Christian Carollo was never a stranger to traveling and documenting his trips, but when he stumbled across his grandfather's vintage travel photos, he started to see the world through a whole new perspective.
In October of 2012, the Philadelphia-based photographer found a box of slides that contained pictures from his grandfather's trip to the Oregon coast, where he was intending to travel a week later. "I wondered, what if I could replicate my grandfather’s photograph 30 years later?" Carollo told TODAY.com. "I did just that and my new mission was born."
The Past Present Project began as a way to showcase the vintage photography from around the United States and quickly grew into the ultimate memorial to the man who inspired his love of photography and travel. The 33-year-old now travels the country taking the same pictures his grandparents took in the 1970s and '80s and placing them in the same frame to grasp how much or how little a location has changed.
"Sometimes it can be very simple, other times a little more investigative work is required," Carollo said of finding the exact spots. Luckily, his grandmother kept detailed travel journals that aid his quest. "Usually I'm able to figure out the exact location through reading the journals, but if not, then I start to examine the photographs for little clues," he said. "Small details in the photos, such as a street sign or business name, have been huge factors in locating the exact spots where my grandparents were."
Though he has completed about 75 photos so far, there are still more than 250 more to go with a focus mainly on the United States. There are still boxes of international photos left to dig through, perhaps making the search a bit more challenging and exciting at the same time.
More than the elaborate scavenger hunt that has taken him everywhere from the California coast to New Orleans, Carollo says he has learned a lot about his grandparents and himself. "I've realized that interaction with people on the road was very important to them," he said, noting that he applies this theme to his own travels, making sure to stop for a conversation. "I've actually met some amazing people all around the country, some that I now call friends, through my own travels and because of this project."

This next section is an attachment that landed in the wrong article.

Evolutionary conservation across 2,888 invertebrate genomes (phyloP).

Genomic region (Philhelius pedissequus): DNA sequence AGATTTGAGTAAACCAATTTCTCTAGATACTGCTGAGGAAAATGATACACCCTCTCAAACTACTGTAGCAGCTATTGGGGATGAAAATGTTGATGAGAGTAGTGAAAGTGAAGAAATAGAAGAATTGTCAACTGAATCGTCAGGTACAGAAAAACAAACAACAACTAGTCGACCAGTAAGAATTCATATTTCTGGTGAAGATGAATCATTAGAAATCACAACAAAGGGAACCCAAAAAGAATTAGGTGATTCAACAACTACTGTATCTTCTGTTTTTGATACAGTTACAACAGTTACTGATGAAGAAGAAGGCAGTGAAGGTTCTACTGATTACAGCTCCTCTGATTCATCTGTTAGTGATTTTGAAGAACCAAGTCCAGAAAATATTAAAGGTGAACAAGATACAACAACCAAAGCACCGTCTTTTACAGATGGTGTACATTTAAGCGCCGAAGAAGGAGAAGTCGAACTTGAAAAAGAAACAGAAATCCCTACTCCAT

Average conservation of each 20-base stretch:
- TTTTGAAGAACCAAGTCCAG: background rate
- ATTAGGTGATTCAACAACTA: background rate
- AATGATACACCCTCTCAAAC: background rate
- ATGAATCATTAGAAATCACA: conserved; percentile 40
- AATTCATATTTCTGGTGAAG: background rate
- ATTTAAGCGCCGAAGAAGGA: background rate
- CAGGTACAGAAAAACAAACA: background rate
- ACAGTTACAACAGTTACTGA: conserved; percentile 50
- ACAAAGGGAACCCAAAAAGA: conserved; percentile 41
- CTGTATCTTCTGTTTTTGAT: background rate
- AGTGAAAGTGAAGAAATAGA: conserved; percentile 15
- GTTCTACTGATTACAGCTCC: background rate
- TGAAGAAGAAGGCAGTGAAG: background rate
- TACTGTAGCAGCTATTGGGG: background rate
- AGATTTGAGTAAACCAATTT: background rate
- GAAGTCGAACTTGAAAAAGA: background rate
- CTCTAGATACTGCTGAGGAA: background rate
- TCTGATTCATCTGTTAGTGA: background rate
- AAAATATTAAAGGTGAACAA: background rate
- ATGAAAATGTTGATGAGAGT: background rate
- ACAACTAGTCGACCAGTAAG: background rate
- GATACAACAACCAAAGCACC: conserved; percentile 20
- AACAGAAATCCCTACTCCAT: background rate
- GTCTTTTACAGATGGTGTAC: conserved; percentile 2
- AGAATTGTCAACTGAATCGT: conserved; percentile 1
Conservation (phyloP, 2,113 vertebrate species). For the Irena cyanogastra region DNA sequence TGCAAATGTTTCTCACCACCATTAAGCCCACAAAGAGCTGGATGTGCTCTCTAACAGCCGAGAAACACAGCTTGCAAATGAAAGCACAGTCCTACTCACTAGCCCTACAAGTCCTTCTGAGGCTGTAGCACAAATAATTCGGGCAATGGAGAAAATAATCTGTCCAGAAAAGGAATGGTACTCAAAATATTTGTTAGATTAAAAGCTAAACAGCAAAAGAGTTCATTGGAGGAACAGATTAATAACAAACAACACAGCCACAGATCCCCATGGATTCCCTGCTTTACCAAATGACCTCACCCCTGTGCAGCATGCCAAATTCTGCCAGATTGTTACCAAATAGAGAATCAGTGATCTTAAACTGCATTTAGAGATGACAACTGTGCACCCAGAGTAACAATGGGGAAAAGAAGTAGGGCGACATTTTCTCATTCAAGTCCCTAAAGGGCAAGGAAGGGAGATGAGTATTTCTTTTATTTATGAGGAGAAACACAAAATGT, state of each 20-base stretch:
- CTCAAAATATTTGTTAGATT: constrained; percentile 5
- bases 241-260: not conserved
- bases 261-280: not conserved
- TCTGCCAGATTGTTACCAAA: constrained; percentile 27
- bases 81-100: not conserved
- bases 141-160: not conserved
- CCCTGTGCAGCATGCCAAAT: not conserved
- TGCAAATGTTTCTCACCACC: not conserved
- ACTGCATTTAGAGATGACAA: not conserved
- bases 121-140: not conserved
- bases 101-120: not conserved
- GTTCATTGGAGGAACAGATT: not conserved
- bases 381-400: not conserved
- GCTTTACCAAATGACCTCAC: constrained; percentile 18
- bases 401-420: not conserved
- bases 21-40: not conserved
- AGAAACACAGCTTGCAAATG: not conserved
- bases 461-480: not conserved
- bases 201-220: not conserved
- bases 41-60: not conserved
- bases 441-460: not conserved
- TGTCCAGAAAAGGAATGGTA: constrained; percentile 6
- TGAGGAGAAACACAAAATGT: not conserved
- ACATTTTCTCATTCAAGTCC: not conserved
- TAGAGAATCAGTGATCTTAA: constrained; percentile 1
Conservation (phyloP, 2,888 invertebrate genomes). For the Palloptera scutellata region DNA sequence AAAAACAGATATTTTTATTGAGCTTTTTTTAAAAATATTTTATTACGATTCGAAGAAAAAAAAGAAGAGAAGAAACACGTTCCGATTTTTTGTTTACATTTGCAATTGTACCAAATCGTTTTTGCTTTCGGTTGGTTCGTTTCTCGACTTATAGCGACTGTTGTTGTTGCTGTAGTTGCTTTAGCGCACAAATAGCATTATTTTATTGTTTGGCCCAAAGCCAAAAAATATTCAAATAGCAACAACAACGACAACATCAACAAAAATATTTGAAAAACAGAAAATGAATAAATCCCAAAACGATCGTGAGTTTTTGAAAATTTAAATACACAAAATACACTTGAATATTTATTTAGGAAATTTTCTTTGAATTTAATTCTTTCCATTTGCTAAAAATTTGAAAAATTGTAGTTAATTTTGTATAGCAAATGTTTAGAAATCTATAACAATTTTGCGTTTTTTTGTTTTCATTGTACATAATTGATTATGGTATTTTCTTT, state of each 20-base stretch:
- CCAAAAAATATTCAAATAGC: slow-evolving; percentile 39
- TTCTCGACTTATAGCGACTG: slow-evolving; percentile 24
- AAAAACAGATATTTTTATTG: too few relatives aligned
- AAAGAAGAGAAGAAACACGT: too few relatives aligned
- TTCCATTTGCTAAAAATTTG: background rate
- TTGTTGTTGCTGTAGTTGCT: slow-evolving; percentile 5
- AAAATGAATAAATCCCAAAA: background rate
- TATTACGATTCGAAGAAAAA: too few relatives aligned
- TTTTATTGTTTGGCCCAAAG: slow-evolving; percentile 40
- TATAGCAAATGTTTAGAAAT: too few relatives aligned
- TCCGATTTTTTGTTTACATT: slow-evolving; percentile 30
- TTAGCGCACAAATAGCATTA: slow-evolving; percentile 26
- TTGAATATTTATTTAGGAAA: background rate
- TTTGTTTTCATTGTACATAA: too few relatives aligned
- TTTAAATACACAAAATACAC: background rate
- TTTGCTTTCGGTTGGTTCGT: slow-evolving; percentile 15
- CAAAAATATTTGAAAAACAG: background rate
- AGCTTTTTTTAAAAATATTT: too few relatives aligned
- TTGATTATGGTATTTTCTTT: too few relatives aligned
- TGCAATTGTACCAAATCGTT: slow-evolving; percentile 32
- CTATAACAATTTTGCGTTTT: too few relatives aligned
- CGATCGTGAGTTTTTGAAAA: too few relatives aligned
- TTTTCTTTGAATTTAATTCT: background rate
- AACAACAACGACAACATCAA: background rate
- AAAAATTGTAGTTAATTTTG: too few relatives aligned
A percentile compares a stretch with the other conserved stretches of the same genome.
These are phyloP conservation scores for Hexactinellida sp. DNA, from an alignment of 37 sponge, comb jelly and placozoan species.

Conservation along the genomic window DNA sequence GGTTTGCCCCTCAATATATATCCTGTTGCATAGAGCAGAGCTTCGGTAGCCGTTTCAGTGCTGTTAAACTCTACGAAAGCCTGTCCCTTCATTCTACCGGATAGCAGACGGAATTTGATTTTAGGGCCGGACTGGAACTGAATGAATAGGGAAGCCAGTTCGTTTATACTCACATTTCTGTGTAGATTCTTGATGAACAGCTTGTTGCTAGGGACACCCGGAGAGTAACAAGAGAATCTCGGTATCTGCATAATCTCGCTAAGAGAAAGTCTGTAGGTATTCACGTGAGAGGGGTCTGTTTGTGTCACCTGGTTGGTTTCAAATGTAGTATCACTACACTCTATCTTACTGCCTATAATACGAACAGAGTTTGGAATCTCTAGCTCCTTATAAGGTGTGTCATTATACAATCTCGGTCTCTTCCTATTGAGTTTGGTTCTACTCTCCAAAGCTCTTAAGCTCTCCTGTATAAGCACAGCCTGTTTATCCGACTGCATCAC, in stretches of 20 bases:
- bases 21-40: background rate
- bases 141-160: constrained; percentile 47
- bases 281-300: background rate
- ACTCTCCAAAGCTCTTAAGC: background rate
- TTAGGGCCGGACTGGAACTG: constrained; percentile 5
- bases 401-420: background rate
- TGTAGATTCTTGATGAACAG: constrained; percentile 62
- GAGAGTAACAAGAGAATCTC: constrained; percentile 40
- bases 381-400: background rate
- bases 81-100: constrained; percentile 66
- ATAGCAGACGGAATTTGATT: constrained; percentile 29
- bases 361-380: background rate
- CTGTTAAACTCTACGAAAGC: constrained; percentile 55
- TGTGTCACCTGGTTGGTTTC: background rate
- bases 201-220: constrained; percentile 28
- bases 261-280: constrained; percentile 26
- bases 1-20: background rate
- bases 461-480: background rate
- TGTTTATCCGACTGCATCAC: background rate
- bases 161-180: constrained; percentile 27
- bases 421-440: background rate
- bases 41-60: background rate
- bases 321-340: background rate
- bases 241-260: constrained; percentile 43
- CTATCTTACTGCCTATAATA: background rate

Unfortunately, Carollo's grandfather passed away in 2008 before the project got started, but his 101 year-old grandmother wrote him a letter that further fueled this sentimental project. "If he knew now that his interest and love for travel and photography had just jumped one generation and you would inherit the 'wanderlust,' he would be SO happy," she said in the note.
Ultimately the travel junkie hopes that people will learn the importance of treasuring family moments and memories through his project. "It has given me great joy because I've already seen this happening through the comments on articles and emails I've received," Carollo said.
"My grandfather always thought that the time he poured into his photographs had gone to waste, but through this project his family has a renewed interest, as well as the rest of the world."